Motion Picture News (Sept-Oct 1916)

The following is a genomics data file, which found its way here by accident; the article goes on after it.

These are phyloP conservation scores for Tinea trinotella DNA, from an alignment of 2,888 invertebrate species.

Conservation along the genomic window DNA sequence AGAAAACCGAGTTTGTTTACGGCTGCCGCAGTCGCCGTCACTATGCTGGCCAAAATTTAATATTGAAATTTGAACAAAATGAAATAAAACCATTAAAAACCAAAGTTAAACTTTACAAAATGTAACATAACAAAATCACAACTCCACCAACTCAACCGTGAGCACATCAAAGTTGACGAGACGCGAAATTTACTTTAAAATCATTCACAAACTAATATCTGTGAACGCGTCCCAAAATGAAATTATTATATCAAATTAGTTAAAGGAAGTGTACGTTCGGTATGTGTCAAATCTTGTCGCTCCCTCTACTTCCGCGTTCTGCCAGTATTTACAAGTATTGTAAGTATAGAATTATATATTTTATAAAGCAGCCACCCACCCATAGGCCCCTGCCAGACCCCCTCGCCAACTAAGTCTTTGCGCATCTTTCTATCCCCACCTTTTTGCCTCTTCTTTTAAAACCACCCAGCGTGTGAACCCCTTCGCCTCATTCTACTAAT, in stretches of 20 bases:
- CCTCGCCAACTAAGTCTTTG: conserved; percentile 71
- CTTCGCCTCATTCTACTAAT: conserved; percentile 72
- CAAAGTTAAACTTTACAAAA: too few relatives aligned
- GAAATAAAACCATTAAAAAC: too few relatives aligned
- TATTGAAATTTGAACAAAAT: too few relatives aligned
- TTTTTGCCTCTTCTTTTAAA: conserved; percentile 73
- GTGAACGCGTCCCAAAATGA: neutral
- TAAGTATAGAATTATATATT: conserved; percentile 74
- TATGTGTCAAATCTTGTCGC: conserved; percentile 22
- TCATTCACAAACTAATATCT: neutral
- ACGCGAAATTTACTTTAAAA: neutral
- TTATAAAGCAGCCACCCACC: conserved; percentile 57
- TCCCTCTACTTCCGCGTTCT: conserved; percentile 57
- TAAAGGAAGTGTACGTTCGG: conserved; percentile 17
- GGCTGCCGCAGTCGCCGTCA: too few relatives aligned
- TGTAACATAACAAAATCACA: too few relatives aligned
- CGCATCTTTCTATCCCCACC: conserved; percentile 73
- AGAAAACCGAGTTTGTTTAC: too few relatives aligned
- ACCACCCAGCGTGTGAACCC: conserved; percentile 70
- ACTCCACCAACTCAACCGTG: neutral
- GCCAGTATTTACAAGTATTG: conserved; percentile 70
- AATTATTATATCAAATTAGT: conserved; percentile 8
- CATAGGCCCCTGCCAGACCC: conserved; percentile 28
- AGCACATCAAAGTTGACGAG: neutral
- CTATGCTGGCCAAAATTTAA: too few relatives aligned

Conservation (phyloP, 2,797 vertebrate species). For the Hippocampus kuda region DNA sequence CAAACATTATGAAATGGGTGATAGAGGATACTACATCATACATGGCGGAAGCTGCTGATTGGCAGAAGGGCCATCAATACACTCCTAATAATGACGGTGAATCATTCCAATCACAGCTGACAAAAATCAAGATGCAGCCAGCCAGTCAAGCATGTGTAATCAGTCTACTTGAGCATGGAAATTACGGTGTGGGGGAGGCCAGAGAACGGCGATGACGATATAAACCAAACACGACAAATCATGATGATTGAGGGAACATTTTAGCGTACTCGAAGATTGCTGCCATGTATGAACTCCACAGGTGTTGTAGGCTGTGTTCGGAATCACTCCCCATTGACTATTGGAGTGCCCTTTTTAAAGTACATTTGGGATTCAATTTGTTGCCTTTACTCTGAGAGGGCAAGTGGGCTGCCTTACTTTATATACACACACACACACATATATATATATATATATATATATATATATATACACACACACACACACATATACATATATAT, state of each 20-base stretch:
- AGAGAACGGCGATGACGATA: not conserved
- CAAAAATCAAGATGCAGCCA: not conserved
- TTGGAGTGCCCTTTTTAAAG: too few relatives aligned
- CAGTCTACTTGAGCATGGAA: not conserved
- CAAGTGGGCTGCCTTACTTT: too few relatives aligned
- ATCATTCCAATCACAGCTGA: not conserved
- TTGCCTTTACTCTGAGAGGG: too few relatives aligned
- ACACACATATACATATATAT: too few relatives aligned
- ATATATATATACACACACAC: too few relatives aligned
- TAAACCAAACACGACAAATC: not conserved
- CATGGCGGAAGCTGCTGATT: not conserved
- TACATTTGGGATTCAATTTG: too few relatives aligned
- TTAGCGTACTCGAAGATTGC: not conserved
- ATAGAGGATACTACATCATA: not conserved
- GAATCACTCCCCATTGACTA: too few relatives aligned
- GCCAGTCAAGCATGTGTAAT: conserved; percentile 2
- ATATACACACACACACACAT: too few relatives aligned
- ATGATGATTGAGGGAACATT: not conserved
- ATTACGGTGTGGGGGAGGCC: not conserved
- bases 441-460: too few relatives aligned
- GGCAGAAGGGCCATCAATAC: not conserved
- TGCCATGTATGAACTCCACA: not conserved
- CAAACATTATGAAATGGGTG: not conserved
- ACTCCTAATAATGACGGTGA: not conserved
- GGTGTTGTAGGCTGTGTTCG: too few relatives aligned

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October 21, 1916 MOTION PICTURE NEWS 2519 ninunniniiiHiiiiiiiiHiiiiniminiHinnninniuiinniiiiiiiiiinniiinnniiiflniniiin MII»IIMI""ltl'IHIIIIllllllliilllllMllllMUIIIIIM"''"'linilllllllllUIIIIIIIIUIIIUIIII^tinill^ai'''lM'''"'"'"''''WWIIIinlUIIMIIWa^ •ma«nmnnnmiiniiiuiHininHinMiMiiiiiiMiHiiHlliliiiiiiliiiiiiiuiiimiiHiniuiMnMrMi<>ii>Hiiimn^ upiuuDDuuiiuyiiiiiuiiiiuyiiiiiiiiHiuiyiiiiiiiiiuuiuuiiiiiiiiiiiiiiHiu^^ It is the desire of Motion Picture News to include under this heading novel advertising ideas, successful scheems in the i~xanagement, decoration and equipment of the theatre — everything, in fact, done by the exhibitor to stimulate his trade. We invite every exhibitor to write us about any new enterprise he has; also to come to us for advice or information along any line. Address: Editor, Motion Picture News, 729 Seventh Avenue, New York Ctiy. Artistic, Effective Staging for The Dawnmaker 5>9 WILLIAM S. HART'S "The Dawnmaker " was the latest TriangleInce feature staged by J. G. von Herberg of the Liberty theatre in Seattle. After a private showing of " The Dawnmake " Mr. von Herberg decided that the central theme — the point on which our advertising, staging and music would revolve was the Northland — that cold, vast region where romance goes hand in hand with adventure — where man rules and loves by right of primal might. Gordon F. FuUerton the advertising manager, built his cuts to carry this theme, and emphasized Hart's face and name. In the background of a rising sun was Hart dressed as an Indian — set into the sun's rays was the title of the play The Dawnmaker," while into the dark sky above was set Hart's name in white letters. At the bottom of the advertisement was a horizon of snow covered evergreen trees into the solid portion of which was worked the theatre's name "LIBERTY" in snow covered rustic letters. The billboards and window cards, covered the city highways and business section, while framed photos of Hart, and framed scenes of the play were placed in the windows of the big business houses of Seattle's " Broadway " — Second avenue. Large advertisements were placed in the photoplay sections of the Seattle Sunday Times and Saturday Evening Star. Theatre Bower of Evergreens To create atmosphere for the feature the inside lobby was turned into a bower or cave of evergreen, the walls, ceiling and lights all being hidden by the sweet smelling aromatic pine, spruce and fir with a dash of color lent by autumn leaves which formed a large part of the ceiling decoration. An Indian maid was the cashier and Indian maids were the ushers. The costumes were rented from a local costumer, but to lend the necessary touch of realism, real Indian headpieces of wampum and real eagle feathers formed the headpiece. The girls' hair was parted in the middle — Indian style with a braid hanging down either shoulder. The management secured the genuine Indian wampum and eagle feathers from a local branch of the Hudson Bay Fur Company. The introductory music and lighting effects in the theatre itself were the most difficult problems, for it was decided that not only should this heighten the dramatic effect of Hart's " Dawnmaker " and serve as an introduction, but they must be distinctive and entirely different from anything ever done before. Effects with Organ As the Liberty is unusually well lighted and the organ is always on the job, the established order of things was reversed and electrified the audience. Gradually we darkened the house. Starting from the top and back of the theatre, one by one the lights flashed out and absolute silence prevailed, (the ushers seated nobody while the feature was opening). As the last light flashed out in the front, a low violin and cello combination was started on the organ, accented with the slow solemn boom of chimes, one at a time, as if one had awakened in the dark and the grandfather clock had tolled the hour. By this time, in the two lighting boxes at either side of the curtain was a dim bluish light gradually lightening to grey and then a rosy dawn revealing di-tant snow capped peaks. the sky steaked with the rays of the rising sun, while in the foreground were foothills covered with snow laden evergreen. As the colors changed from dim blue to grey and pink, the music suggested the hum and undertone of wild Hfe astir at dawn, the awakening song of birds, dropping again to dead silence as the title, " William S. Hart's ' Dawnmaker ' " was flashed onto the curtain only to take up the musical interpretation of the picture as the first scene of the play was framed by the opening curtain, and the audience was into the play. Round after round of applause greeted the effect which has been the talk of all Seattle since the opening of " The Dawnmaker." The theatre was packed all day Sunday with the crowds extending into the street in the afternoon and evening, and capacity houses each of the following three afternoons with S. R. O. the following three evenings, when considering that the Liberty is a 2200 capacity house with heavy con^petition. this is the more rcr.";arkr.blc. The Cashier and Ushers of the Liberty Theatre, Seattle, Wash., Dressed as Indian Maids During the Run of " The Dawn Maker " at that Theatre